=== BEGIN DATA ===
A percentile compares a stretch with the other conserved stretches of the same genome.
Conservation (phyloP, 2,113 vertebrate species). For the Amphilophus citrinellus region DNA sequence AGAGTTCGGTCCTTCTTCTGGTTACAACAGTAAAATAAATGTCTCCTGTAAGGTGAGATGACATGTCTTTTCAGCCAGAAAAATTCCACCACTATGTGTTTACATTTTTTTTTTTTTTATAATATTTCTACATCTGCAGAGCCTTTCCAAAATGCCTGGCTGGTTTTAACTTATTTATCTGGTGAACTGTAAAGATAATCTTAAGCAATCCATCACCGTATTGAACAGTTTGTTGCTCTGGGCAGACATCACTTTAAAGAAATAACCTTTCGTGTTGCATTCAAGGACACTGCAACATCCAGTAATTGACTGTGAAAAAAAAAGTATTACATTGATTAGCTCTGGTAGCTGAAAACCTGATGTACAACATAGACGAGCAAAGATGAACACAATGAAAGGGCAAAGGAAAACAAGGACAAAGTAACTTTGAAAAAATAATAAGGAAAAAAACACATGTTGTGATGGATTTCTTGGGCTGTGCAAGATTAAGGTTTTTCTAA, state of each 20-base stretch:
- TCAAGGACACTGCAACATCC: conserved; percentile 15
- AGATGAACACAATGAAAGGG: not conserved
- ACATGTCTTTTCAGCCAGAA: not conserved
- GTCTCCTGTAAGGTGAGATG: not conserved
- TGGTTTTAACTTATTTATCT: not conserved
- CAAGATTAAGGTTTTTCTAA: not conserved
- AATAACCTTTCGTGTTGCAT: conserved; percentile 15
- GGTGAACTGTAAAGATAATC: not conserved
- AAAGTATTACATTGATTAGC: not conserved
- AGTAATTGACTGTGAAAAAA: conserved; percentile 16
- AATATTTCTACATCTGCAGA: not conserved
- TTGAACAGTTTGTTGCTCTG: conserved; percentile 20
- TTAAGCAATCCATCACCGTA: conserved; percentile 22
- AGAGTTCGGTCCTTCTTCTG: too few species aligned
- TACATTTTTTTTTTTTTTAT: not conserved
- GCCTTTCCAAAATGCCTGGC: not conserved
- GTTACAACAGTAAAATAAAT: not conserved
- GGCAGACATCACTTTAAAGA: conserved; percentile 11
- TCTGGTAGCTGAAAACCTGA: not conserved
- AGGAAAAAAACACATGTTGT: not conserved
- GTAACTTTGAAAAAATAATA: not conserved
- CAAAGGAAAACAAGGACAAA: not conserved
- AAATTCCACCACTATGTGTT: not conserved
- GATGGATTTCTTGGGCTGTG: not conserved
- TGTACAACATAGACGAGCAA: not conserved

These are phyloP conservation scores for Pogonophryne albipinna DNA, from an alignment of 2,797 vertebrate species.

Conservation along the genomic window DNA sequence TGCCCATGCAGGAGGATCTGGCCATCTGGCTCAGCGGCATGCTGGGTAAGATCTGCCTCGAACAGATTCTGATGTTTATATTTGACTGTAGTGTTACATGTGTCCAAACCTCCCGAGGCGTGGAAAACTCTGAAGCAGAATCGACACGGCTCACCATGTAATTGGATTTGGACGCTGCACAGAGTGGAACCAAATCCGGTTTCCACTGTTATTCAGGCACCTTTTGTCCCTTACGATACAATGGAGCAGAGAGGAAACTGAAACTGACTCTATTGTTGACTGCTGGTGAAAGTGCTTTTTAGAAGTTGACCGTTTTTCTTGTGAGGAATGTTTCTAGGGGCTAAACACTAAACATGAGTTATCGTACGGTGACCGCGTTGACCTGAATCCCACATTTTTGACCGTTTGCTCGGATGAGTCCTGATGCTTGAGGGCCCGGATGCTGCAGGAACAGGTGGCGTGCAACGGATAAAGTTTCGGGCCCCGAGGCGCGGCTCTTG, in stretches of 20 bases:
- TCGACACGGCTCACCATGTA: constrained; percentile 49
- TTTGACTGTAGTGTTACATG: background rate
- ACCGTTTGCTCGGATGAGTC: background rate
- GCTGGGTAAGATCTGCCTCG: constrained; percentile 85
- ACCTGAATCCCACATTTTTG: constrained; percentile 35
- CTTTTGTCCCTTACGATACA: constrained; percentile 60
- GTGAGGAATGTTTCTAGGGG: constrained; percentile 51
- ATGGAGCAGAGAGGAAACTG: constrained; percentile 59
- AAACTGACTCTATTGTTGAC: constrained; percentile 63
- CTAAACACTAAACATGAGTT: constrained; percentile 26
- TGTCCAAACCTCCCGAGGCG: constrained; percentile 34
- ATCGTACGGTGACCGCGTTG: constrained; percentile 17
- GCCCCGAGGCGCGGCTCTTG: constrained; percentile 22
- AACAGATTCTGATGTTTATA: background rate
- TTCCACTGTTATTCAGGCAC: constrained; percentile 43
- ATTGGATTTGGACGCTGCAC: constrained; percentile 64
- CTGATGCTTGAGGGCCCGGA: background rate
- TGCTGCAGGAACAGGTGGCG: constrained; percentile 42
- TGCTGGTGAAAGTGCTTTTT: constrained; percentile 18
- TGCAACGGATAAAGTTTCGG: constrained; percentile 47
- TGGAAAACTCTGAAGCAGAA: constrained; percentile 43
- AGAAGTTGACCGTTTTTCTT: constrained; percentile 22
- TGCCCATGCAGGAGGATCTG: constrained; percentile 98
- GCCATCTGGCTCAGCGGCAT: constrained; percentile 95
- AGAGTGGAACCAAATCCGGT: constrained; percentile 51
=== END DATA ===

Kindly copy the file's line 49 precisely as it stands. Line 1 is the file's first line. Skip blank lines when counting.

- TGCAACGGATAAAGTTTCGG: constrained; percentile 47